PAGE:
understand how we use scale to draw accurate maps.
translate distances on maps to distances in the real world and vice versa.
use scale and griding to resize and recreate a cartoon.
various maps of different scales.
1. In this lesson, students will learn that maps are drawn to scale. They will learn how to use scale to read maps, and will be able to compare the kinds of information found on maps of different scale. Finally, they will redraw a cartoon they have brought from home using griding and scale to resize it.
Begin the lesson with two drawings on the board. You can draw whatever subject you choose, for example a tree or a star, but one drawing must be larger than the other, and they must be exactly to scale. The smaller of the two drawings should be smaller than letter size paper, the larger should be larger than letter size paper. Allow the class to look at the drawings, then ask them to tell you as much information as they can about the drawings: what is the same and what is different. Encourage the answers until you have a list that includes:
-They are both drawings of exactly the same object. -One is bigger than the other -They are in proportion to each other.
Next, hold up a piece of 8 ½ x 11 paper, and ask which of the drawings could fit on the paper and which could not.
Write the word “scale” on the board. Tell students that when cartographers make maps, they must represent extremely large items, such as continents, cities, and mountain ranges, on a small piece of paper. In order for maps to be useful, they must accurately represent the real world, including distances. Cartographers use scale to represent the real world on maps. A scale of 1:2 would mean that for every one unit on the map, there are two equal units in the real world. So, one centimetre on that map would be two centimetres in the real world. The map would be half the size of the object represented.
2. Distribute the maps evenly around the classroom. Ask students to look for the scales on the maps, and identify where they are found and how they are represented. Write the different scales on the board: 1:250 000, 1:100 000, 1:50,000 etc. Ask students to list what kinds of things are shown on maps of different scales. On which map are cities just a dot? On which map do you see individual streets? On which map do you see major rivers? On which map can you see creeks? Etc. Brainstorm what kinds of use maps of each different scale could be used for.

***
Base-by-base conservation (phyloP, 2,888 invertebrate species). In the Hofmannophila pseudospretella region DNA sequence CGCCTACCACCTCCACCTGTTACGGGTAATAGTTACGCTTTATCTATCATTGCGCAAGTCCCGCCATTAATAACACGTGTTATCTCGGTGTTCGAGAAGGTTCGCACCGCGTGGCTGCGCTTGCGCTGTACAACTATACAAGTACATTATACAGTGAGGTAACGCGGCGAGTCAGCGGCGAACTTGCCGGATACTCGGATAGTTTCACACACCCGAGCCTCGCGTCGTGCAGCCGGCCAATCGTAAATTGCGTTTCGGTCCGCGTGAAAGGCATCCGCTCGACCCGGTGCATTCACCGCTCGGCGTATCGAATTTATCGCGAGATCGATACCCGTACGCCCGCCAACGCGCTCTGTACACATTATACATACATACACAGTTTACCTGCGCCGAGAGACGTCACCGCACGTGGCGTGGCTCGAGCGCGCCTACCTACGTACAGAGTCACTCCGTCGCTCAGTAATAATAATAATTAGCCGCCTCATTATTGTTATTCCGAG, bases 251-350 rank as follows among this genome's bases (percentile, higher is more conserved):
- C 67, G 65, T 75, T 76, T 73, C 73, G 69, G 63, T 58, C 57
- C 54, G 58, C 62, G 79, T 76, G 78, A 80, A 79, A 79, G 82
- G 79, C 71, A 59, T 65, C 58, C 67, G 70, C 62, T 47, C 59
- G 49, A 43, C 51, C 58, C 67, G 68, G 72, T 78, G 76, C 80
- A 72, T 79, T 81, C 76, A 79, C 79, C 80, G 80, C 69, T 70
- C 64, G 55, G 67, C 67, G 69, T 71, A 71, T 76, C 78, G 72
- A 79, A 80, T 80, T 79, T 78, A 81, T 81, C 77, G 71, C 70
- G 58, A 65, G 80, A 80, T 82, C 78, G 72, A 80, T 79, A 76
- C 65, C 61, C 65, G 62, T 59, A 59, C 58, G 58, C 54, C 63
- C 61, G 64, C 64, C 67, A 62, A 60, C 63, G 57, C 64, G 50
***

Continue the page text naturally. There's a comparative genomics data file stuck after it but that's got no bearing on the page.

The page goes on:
3. Do some scale translations together. Start with 1:100,000. Ask students how much distance would be represented by 1cm on the map. If they say 100,000 cm, let them know that that is a correct answer, but that we usually don’t talk about 100,000 cm. Rather, we discuss metres and kilometres. For example, we don’t see highway signs saying “279,592 cm to Vancouver, BC.” So, we convert the units.
If 100cm = 1m, then 100,000 cm = ? m
10,000 ) 100 = 1000m
1000 m = 1km
Therefore, we can discuss the scale 1:100,000 as 1cm = 1km
Now, try the scale 1:250,000 1:50,000 Etc.
Calculate for 1 cm and then for other distances.
4. Now, tell students that we often have to measure distances on maps that aren’t a straight line. To do this, we can get a close estimate by using a piece of thread to follow the route, and then measure the length of thread afterwards. Have students go back to the maps, and choose 5 different roads, rivers, or other routes. They will use the thread to measure, and then convert to real world distances. They will record their calculations on paper and hand them in for marking.
5. For classwork and homework, the students will resize a cartoon of their choice. They can choose to double it or use a different scale, but they must ensure that their drawing is exactly to scale. To do this, they will glue their cartoon to the top part of a second piece of paper, and then draw 1 cm grid lines overtop. They should label their grid lines ABC on the vertical and 123 on the horizontal. On the bottom of the paper, they draw a 2 cm grid, and label it the same way as the first. They then must draw the cartoon proportionately in the second grid.